Mosack, who has a 20-race Xfinity schedule with Sam Hunt Racing this year, will run three races for JGR: Chicago street course (July 1), Pocono (July 22) and Road America (July 29) while also competing in six ARCA Menards Series races for JGR, including Feb. 18 at Daytona.

Graf, who has a 28-race Xfinity schedule with RSS Racing this year, will run five races in the No. 19 Xfinity car for JGR: Auto Club Speedway (Feb. 25), Las Vegas (March 4), Richmond (April 1), New Hampshire (July 15) and Kansas (Sept. 9).

“I made my Xfinity Series debut with JGR last June at Portland and from the moment I made my first lap in their racecar, I realized why they’ve been so successful,” Mosack said in a statement. “Their equipment was second to none and the resources they had in terms of people and their knowledge was incredible.

“Jason Ratcliff was my crew chief at Portland and he’s got a ton of experience. I was able to learn from him before we even went to the track. Just in our time in the simulator, we made some great changes. So, to be back with him for three Xfinity races is going to be really valuable.

“And when it comes to JGR’s ARCA program, it’s the class of the field. After having to race against JGR cars, I’m really looking forward to racing with a JGR car. No matter what track they were on, they were always up front competing for wins. To have that chance in 2023 is pretty special, and I aim to make the most of it.”

Said Graf in a statement about his opportunity with JGR: “Running five races with JGR is a fantastic opportunity for myself and for my marketing partners. I think I can learn a lot from JGR and showcase my skills I’ve been growing in the series in the past three years. 2023 is shaping up to be a great year and I’m pumped to get started with the No. 19 group.”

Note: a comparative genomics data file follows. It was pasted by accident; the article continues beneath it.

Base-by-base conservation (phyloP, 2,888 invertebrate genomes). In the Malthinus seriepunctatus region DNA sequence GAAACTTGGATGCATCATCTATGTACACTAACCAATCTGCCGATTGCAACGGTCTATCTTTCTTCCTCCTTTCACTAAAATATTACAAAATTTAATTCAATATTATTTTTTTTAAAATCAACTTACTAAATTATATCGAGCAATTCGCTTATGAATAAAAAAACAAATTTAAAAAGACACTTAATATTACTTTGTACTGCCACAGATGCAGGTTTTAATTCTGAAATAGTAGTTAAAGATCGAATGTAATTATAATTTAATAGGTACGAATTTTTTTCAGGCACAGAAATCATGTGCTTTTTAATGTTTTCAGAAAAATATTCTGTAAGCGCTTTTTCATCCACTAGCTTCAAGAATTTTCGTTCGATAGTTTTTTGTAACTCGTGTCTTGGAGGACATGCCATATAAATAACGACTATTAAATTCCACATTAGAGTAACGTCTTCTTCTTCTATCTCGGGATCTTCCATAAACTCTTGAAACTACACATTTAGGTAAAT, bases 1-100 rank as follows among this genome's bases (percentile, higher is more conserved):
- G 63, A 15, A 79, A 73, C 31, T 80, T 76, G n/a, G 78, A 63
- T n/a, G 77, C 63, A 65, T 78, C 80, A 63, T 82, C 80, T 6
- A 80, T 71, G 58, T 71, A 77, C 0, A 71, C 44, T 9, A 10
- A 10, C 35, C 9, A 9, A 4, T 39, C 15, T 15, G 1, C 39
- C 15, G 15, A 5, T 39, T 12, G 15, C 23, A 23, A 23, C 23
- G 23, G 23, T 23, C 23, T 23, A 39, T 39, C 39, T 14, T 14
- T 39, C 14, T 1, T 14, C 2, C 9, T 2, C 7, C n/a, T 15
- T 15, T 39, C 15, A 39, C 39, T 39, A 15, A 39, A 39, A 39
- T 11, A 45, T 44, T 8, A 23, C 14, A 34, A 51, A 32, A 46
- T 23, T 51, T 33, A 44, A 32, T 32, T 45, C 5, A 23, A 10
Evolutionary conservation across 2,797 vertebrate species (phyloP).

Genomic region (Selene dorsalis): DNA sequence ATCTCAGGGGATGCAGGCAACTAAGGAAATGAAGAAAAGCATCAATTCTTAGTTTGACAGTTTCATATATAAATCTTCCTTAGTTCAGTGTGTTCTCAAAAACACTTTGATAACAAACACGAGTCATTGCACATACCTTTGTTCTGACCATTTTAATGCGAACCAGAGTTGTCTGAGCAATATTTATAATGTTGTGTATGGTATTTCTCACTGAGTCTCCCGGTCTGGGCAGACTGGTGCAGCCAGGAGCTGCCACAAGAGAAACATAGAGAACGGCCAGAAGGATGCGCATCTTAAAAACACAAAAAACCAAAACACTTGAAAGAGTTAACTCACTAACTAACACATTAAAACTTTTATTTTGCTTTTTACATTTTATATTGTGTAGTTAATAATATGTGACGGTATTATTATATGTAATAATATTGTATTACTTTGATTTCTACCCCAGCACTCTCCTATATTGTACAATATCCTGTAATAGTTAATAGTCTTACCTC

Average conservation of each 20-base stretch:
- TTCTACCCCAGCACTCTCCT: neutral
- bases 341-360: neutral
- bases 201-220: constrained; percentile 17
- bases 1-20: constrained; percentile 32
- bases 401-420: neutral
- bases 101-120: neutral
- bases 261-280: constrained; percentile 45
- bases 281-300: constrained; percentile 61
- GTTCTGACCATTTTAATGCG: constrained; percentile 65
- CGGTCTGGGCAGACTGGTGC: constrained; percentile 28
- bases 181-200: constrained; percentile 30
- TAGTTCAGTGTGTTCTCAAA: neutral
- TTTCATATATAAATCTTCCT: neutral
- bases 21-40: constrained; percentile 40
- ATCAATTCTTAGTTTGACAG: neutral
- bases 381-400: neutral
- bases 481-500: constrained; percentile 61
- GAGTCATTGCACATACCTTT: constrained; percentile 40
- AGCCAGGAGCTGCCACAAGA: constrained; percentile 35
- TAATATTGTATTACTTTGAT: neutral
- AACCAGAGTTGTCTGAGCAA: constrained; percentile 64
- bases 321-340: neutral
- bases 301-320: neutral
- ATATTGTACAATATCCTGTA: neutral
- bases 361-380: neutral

Ryan Truex has previously been announced as the driver of the No. 19 Xfinity Series car in six races this season for JGR. The remaining drivers for the car will be announced at a later date.

Mosack didn’t start racing until he was 18 years old. He went on to win five Legends car championships before moving to Late Model stock cars in 2019. He graduated from High Point University in 2021 with a degree in business entrepreneurship. Mosack’s first Xfinity Series race with Sam Hunt Racing this season will be March 11 at Phoenix Raceway.

 

NASCAR weekend schedule for Los Angeles Memorial Coliseum

0 Comments

NASCAR’s winter break ends this weekend as Cup Series drivers return to the track for Sunday’s Clash at the Coliseum in Los Angeles.

The second Clash at the LA Memorial Coliseum has been expanded to 27 (from 23) drivers for the 150-lap main event. Qualifying, heat races and two “last chance” races will set the field.

MORE: Drivers to watch in the Clash

Joey Logano won last year’s Clash, the perfect start to a season that ended with him holding the Cup championship trophy.

Los Angeles Memorial Coliseum (Cup)

Weekend weather

Saturday: Mostly sunny. High of 71.

Sunday: Partly cloudy. High of 66.

Saturday, Feb. 4

(All times Eastern)

Garage open

  • 2 – 11:30 p.m. — Cup Series

Track activity

  • 6 – 8 p.m. — Cup Series practice (FS1, Motor Racing Network, SiriusXM NASCAR Radio)
  • 8:35 – 9:30 p.m. — Cup Series qualifying (FS1, MRN, SiriusXM NASCAR Radio)

Sunday, Feb. 5

Garage open

  • 11 a.m. – 12:30 a.m. Monday — Cup Series

Track activity

  • 5 – 5:45 p.m. — Four Heat races (25 laps; Fox, Motor Racing Network, SiriusXM NASCAR Radio)
  • 6:10 – 6:35 p.m. — Two Last chance qualifying races (50 laps; Fox, MRN, SiriusXM NASCAR Radio)
  • 8 p.m. — Feature race (150 laps; Fox, MRN, SiriusXM NASCAR Radio)